It should be one heck of a T20 World Cup, with several sides having claims on the crown.
To clarify immediately my hope for justice on behalf of Pakistan: the way that they were treated by the England and Wales Cricket Board recently was shameful, with the ECB cancelling a T20 tour on spurious grounds, following an earlier withdrawal by New Zealand that cited security concerns.
If England cannot win the World Cup then let it – in the interests of rectitude and redress – be Pakistan, and there would certainly be no more apposite climax to the seventh edition of the competition than for Pakistan to beat England in the final in Dubai on November 14.
Beware the cornered tigers, to paraphrase Imran Khan, especially those which have been poked and prodded by an ECB stick. Pakistan do controversy and chaos better than anyone around, and they will need no extra motivation here.
They certainly have the fast bowling arsenal to go all the way, led by the brilliant Shaheen Shah Afridi, while opening batsmen Mohammad Rizwan and Babar Azam are in formidable form. Whether the support cast can provide the necessary glue to complement the glitz could be key to their chances.
India should win it – and are favourites to do so. They have all bases covered with powerful batting, versatile bowling, and the skills to adapt to the slow, used surfaces of the UAE.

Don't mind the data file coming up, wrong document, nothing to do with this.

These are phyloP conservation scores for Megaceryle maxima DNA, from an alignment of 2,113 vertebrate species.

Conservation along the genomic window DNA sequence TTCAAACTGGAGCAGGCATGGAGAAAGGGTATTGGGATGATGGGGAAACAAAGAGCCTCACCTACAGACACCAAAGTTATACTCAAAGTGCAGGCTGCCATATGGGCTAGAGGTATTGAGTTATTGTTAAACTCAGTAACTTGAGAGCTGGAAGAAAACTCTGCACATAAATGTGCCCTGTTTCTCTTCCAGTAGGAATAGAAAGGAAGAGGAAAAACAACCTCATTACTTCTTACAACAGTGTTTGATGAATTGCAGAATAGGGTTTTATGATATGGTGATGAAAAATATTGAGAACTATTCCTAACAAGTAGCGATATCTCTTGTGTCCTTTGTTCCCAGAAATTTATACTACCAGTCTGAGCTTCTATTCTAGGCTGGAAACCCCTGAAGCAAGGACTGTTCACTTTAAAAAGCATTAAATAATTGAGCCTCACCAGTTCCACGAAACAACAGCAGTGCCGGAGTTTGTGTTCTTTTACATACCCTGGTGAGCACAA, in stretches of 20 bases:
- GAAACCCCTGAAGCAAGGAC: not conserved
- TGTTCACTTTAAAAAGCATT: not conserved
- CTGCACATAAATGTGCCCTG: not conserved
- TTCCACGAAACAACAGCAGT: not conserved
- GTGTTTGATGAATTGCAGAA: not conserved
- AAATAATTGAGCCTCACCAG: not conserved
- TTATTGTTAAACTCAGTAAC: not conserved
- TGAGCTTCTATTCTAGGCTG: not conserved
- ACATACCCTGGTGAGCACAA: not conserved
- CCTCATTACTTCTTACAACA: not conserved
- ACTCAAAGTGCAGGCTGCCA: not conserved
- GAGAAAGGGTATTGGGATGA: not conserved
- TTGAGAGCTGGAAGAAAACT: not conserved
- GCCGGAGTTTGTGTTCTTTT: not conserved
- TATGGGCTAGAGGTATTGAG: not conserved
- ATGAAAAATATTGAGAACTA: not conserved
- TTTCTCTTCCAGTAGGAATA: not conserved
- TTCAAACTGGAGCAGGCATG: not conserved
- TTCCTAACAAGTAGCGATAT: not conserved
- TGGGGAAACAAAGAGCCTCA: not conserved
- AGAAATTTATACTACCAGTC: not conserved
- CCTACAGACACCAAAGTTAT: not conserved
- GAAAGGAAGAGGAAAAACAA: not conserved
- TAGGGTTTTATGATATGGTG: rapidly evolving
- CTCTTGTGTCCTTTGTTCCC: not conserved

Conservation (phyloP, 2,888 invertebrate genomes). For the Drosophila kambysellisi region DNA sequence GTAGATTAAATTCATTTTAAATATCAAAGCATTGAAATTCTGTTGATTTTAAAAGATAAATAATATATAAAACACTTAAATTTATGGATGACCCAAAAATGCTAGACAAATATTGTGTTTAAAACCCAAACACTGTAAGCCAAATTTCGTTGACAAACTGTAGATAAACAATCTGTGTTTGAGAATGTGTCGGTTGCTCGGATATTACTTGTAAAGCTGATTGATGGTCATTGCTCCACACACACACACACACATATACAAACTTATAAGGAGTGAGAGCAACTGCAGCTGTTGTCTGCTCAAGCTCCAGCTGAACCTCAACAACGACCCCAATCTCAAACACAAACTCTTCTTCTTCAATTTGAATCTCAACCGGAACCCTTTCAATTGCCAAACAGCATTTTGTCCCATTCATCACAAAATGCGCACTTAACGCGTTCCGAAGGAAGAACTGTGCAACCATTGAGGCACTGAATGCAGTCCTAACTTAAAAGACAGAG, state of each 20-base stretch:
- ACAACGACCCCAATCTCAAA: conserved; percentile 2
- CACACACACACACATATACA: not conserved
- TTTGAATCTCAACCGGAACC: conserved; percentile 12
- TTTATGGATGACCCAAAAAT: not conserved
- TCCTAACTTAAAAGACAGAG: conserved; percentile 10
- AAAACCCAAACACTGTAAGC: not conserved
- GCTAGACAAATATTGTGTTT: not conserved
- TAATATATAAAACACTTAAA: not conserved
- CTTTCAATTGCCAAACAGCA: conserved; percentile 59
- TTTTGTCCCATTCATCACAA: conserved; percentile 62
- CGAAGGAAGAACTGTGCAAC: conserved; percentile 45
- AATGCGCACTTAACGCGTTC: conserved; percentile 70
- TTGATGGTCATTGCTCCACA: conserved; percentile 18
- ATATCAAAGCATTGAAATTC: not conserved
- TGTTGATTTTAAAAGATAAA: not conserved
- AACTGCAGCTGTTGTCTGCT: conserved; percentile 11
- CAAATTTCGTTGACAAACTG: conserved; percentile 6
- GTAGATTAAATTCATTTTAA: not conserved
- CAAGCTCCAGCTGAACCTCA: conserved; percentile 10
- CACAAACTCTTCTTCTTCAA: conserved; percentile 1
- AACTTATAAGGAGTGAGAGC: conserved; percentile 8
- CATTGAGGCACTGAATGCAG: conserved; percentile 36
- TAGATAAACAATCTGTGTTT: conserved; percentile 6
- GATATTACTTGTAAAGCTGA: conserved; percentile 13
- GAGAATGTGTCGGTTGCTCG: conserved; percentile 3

They also have a captain in Virat Kohli who not only possesses the best T20 batting average of all (52.65) but who wants to sign off on a high as he prepares to hand over the T20 reins to Rohit Sharma at the end of the tournament.
India made light work of England in their opening warm-up in Dubai on Monday, and although little should be read into that, confidence in their chances did not look misplaced.
As for England, beaten finalists last time, they are desperate to become the first to hold the T20 and 50-over World Cups simultaneously.
There is not quite the same aura surrounding them as there was for that 50-over World Cup in 2019, not least because they do not have home advantage this time, while pace bowler Jofra Archer, who made such an impact in that tournament, is out through injury along with Ben Stokes and Sam Curran.
But their batting remains as explosive as any, led by the brilliant Jos Buttler and Jonny Bairstow, with Liam Livingstone providing further lustre.
Question marks nonetheless surround the form of captain Eoin Morgan (he averaged 11 in the recent IPL), along with England’s bowling at the death.
West Indies, the holders, cannot be discounted, not least with the big-hitting capabilities of captain Kieron Pollard and vice-captain Nicholas Pooran, while New Zealand, Australia and South Africa will have their supporters. It promises to be a fascinating few weeks.